Duplicate health insurance coverage: determinants of variation across states.
Luft, Harold S
Date of Pub
Maerki, Susan C
Although it is recognized that many people have duplicate private health insurance coverage, either through separate purchase
or as health benefits in multi-earner families, there has been little analysis of the factors determining duplicate coverage
rates. A new data source, the Survey of Income and Education, offers a comparison with the only previous source of state level
data, the estimates from the Health Insurance Association of America. The R2 between the two sets is only .3 and certain problems
can be traced to the methodology underlying the HIAA figures. Using figures for gross and net coverage, the ratio of total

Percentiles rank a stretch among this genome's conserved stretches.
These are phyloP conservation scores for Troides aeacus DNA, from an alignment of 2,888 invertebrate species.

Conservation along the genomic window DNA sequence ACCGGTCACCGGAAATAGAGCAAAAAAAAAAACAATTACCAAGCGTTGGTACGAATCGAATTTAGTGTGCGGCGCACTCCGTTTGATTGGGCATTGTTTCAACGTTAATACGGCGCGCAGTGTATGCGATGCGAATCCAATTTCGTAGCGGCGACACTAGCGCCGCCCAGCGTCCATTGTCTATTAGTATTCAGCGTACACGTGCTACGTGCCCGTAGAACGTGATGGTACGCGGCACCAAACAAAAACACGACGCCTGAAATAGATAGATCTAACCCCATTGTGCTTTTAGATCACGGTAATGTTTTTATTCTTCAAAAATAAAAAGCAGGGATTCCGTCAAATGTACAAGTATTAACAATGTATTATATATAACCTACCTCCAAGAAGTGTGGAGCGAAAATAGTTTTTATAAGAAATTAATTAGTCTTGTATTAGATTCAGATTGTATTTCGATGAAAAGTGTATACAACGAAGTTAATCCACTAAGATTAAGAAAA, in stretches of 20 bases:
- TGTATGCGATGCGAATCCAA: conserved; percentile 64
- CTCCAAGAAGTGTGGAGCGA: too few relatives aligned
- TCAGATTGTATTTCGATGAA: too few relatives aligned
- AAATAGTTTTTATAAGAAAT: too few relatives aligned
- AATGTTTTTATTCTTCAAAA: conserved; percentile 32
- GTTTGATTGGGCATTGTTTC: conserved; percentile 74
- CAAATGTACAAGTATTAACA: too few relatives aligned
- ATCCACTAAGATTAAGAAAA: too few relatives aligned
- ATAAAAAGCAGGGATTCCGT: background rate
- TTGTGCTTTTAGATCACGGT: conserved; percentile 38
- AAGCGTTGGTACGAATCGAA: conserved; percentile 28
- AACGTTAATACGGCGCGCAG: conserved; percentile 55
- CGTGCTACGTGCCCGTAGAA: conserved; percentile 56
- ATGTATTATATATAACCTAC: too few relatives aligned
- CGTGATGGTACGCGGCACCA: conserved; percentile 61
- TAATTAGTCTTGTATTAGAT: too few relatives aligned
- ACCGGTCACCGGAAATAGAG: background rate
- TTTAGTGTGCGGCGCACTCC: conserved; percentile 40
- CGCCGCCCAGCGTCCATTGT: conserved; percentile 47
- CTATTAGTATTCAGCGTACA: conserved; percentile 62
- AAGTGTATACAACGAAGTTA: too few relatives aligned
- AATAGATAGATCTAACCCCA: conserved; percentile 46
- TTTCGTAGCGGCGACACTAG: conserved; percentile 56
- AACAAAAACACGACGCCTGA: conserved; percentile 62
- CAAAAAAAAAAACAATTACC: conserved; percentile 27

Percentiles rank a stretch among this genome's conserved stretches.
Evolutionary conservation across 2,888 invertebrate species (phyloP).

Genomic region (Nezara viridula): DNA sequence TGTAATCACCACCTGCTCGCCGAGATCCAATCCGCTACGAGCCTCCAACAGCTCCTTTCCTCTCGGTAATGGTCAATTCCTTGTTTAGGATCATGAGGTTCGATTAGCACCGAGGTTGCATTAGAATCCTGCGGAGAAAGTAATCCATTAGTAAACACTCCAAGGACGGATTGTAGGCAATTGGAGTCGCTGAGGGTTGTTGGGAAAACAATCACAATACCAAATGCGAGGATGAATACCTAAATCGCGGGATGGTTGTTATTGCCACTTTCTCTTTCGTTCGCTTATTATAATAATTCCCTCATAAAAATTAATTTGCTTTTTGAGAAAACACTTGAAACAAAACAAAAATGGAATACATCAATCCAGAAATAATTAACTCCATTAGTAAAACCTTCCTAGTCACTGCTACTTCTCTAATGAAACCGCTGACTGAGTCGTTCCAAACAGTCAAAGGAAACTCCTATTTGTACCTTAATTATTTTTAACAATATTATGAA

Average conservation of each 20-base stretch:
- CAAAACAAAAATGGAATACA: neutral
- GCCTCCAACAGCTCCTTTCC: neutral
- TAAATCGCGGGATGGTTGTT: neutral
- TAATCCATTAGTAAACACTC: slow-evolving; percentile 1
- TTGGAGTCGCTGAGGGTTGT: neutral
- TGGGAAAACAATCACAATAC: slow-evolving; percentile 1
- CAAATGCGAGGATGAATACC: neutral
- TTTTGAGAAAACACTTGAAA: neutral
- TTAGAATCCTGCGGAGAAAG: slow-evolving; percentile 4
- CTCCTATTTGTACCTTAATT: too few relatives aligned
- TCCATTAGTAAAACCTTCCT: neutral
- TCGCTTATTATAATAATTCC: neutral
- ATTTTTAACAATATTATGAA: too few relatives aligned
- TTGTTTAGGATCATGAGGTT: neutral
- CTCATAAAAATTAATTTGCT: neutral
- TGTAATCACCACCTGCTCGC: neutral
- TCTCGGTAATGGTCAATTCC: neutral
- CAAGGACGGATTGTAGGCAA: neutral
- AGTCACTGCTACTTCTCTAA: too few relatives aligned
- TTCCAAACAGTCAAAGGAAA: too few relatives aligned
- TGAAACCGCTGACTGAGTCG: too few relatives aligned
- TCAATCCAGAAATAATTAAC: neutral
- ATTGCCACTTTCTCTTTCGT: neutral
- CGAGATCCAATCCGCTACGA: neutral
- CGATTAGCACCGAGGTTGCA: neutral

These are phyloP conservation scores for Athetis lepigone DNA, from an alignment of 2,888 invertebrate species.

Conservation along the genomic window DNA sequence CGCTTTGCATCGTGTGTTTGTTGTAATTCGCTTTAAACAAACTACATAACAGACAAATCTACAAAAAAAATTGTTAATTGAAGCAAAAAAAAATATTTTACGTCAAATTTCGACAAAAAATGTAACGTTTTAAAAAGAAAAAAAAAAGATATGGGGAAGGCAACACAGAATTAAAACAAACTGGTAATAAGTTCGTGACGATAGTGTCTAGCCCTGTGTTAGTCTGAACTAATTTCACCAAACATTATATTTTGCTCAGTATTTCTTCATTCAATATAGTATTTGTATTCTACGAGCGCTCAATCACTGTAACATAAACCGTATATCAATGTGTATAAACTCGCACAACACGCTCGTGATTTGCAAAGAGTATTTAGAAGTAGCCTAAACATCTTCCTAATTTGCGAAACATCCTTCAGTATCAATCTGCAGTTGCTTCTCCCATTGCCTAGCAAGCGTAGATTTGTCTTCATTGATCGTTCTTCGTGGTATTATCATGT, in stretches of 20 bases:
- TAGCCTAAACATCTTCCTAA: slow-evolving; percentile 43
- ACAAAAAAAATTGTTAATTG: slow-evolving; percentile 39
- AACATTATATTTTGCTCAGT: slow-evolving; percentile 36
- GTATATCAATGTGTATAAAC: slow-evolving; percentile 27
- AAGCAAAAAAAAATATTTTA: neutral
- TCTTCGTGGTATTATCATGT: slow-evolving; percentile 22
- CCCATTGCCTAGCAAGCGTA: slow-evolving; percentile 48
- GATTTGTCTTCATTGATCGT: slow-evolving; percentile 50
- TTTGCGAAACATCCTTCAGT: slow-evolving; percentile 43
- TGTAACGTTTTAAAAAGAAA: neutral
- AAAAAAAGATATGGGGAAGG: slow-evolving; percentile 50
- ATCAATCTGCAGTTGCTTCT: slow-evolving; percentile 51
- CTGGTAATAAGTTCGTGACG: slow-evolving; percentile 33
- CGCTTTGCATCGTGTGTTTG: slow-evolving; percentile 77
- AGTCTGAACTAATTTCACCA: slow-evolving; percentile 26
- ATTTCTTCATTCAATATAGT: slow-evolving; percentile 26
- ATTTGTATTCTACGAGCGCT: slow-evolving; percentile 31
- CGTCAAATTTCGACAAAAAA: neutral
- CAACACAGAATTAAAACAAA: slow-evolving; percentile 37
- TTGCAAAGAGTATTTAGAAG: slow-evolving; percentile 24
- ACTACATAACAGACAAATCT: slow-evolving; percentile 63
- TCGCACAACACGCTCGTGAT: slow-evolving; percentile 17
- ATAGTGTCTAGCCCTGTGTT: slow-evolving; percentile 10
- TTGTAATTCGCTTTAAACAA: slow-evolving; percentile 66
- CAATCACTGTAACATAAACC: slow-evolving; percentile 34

policies to people with private coverage ranges from .94 in Utah to 1.53 in Illinois. Measures of industry distribution, per
capita income and employment explain a large portion of the variance, but it appears that these factors operate in opposite
directions for group and non-group policies. Similar sociodemographic variables also explain net coverage. These findings
have substantial implications for research and the structuring of employee health benefits.
Analysis of Variance : Comparative Study : Educational Status : Health Benefit Plans, Employee/utilization : Income : Insurance,
Health/utilization : Socioeconomic Factors : Support, U.S. Gov't, P.H.S. : United States